Asymptomatic people infected with Covid mixing with others indoors is currently the “single biggest cause” in spreading the virus, according to Hertfordshire’s top public health boss.

Monday marked the so-called “freedom day” in England when the country reached the last step in the Government’s unlocking road map.

Latest figures show that all 10 districts in Hertfordshire have seen a week-on-week rise in infection rates, with St Albans currently seeing the highest rate of 586 cases per 100,000 population.

Other districts in the county with a rate of over 500 cases per 100,000 population include Hertsmere, Three Rivers, East Hertfordshire and Dacorum.

With most restrictions eased, the Borehamwood Times asked Hertfordshire’s director of public health Jim McManus what the single biggest driver of coronavirus infections across the county is.

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He said: “The single biggest cause of spread at present is people with no symptoms getting too close to others indoors and infecting them through aerosol spread.

“Face coverings work to reduce that.”

Government dashboard data shows cases in Hertfordshire are being driven by teenagers and those in their 20s and early 30s.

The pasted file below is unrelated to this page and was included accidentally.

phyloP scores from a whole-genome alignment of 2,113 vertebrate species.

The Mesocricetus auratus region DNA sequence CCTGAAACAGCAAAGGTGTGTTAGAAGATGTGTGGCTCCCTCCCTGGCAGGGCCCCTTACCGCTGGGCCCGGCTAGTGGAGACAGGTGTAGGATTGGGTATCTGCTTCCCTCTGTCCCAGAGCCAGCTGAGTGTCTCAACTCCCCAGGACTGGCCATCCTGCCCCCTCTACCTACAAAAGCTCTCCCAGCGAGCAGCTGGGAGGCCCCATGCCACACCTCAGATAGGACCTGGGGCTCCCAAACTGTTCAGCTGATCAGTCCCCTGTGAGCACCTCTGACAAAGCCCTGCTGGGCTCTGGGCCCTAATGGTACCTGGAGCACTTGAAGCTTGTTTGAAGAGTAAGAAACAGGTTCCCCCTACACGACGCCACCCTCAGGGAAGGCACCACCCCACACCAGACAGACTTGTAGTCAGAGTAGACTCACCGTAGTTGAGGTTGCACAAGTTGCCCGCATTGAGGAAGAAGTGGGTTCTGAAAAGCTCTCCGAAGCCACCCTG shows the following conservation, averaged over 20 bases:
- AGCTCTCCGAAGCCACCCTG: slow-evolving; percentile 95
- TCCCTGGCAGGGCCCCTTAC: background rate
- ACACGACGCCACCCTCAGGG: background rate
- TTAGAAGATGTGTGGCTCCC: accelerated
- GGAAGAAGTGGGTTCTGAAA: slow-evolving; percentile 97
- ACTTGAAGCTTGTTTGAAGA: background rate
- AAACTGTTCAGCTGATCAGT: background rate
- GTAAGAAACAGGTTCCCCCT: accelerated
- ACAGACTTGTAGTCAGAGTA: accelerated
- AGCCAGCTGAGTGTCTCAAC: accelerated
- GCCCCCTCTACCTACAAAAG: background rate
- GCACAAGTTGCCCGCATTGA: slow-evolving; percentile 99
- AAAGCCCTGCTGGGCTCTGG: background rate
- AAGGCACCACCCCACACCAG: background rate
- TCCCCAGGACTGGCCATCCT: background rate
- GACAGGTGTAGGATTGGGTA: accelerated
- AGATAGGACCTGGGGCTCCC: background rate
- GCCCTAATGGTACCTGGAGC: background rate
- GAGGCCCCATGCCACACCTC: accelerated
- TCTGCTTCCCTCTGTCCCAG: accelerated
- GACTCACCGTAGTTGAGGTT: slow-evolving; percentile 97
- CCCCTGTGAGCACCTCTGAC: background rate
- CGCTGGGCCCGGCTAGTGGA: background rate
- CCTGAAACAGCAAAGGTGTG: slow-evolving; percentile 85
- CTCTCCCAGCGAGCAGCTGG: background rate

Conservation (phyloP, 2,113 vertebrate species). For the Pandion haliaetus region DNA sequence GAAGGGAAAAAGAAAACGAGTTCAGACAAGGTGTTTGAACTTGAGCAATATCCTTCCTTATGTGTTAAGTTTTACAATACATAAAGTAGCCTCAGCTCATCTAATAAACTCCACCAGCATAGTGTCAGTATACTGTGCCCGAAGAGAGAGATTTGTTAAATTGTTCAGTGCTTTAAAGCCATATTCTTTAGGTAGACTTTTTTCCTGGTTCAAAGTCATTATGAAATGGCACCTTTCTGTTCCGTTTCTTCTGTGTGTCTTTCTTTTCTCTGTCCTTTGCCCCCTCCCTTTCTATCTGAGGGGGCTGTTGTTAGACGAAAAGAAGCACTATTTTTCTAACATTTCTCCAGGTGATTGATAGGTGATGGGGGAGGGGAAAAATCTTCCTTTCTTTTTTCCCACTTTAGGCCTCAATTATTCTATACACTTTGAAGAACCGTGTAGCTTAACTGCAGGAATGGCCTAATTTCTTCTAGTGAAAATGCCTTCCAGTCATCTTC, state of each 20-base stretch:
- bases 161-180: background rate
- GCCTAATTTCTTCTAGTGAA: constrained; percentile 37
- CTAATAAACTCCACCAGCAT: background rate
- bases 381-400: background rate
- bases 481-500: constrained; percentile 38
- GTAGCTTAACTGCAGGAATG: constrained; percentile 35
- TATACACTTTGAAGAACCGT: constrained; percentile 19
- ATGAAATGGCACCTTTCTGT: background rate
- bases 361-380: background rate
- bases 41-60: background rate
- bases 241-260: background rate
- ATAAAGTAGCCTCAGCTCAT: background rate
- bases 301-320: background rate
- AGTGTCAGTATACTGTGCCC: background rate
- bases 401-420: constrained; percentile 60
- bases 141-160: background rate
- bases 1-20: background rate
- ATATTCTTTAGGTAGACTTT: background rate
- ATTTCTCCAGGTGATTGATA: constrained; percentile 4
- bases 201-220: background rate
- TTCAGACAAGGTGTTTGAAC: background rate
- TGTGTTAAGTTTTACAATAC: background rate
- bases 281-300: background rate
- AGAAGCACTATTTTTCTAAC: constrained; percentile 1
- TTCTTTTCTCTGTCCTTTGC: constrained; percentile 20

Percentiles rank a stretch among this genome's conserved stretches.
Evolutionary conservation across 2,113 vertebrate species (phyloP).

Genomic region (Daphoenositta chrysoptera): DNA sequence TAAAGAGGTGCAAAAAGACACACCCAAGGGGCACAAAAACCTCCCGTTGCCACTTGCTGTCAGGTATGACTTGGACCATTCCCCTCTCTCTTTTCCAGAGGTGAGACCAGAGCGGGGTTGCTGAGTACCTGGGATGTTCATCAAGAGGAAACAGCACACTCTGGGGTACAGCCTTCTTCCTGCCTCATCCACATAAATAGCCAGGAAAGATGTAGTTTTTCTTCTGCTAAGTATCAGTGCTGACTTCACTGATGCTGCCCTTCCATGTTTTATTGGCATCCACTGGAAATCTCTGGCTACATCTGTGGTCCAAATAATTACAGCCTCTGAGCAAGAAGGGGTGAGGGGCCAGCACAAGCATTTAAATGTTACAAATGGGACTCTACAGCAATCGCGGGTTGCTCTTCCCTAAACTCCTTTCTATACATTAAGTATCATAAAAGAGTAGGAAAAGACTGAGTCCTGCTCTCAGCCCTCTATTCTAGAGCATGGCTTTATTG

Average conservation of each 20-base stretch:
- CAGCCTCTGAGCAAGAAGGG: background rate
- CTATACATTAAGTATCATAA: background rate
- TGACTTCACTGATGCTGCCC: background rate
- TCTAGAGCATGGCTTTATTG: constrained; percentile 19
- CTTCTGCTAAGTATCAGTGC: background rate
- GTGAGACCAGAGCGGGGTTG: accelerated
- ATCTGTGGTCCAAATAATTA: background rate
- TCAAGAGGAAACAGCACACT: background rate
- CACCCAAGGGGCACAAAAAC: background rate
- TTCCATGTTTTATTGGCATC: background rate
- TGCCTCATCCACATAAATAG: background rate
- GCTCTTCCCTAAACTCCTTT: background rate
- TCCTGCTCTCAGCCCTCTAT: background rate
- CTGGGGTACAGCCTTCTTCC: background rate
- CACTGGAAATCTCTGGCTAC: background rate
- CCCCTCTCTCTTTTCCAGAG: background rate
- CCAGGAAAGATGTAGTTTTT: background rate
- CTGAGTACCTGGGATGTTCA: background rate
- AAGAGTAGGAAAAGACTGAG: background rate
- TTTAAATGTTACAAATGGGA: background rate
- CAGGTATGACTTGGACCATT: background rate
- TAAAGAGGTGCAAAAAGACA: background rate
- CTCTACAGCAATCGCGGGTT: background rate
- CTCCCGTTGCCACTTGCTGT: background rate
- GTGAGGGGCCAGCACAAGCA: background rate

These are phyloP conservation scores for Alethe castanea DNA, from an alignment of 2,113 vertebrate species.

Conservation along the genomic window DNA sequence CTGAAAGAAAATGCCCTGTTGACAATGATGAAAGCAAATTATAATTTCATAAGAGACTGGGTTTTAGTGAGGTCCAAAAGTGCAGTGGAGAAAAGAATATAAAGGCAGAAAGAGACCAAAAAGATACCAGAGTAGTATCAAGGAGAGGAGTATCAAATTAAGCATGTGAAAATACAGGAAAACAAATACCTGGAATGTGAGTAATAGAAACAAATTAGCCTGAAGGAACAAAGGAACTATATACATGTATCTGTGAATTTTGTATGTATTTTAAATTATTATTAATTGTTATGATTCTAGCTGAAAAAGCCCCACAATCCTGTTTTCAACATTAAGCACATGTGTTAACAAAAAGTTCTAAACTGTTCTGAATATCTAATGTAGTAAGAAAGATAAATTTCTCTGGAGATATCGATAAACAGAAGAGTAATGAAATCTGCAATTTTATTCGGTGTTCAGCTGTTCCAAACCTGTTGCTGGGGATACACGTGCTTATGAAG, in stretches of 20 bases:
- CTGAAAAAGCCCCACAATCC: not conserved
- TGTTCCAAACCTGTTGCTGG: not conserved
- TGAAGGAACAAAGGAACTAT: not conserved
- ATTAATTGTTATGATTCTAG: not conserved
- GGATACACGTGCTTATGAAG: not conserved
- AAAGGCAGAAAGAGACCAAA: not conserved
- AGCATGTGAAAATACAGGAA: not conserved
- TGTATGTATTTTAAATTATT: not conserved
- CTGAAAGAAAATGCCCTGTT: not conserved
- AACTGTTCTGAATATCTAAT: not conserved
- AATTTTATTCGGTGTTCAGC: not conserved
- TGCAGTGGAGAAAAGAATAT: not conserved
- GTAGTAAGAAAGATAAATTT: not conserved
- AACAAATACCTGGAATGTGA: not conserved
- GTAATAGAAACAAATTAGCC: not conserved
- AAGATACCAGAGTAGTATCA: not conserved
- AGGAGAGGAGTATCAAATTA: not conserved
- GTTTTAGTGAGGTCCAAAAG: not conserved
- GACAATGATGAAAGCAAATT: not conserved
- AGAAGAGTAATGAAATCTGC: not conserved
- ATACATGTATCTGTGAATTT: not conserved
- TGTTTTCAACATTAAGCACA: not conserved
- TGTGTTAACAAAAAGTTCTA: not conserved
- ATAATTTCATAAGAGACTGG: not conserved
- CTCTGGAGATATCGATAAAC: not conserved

As of July 13, there were 20 Covid patients being cared for by West Hertfordshire Hospitals NHS Trust, including two patients on ventilation.

The trust last recorded a Covid-19 death of July 8.

Speaking to the Times before ‘freedom day’, Mr McManus said: “The virus has not gone away, in fact cases are rising and it’s important to recognise that everyone’s circumstances are different and what feels comfortable to one person might not feel that way to another.”

He added: “The most important thing right now is for us all to keep doing the things which stop infection. Get vaccinated if you are 18 or over, give people space, wear face coverings in crowded indoor areas, ventilate your workplaces and social spaces, and if you have symptoms get tested and self-isolate. These measures have kept us safe and will keep us safe still.

 “Covid-19 won’t end when the rules change, and we need to keep being sensible – as almost everyone has been for the last 15 months – and keep each other safe.

 “Let’s keep looking out for one another and recognise that we’re all going to be moving forward at our own pace.”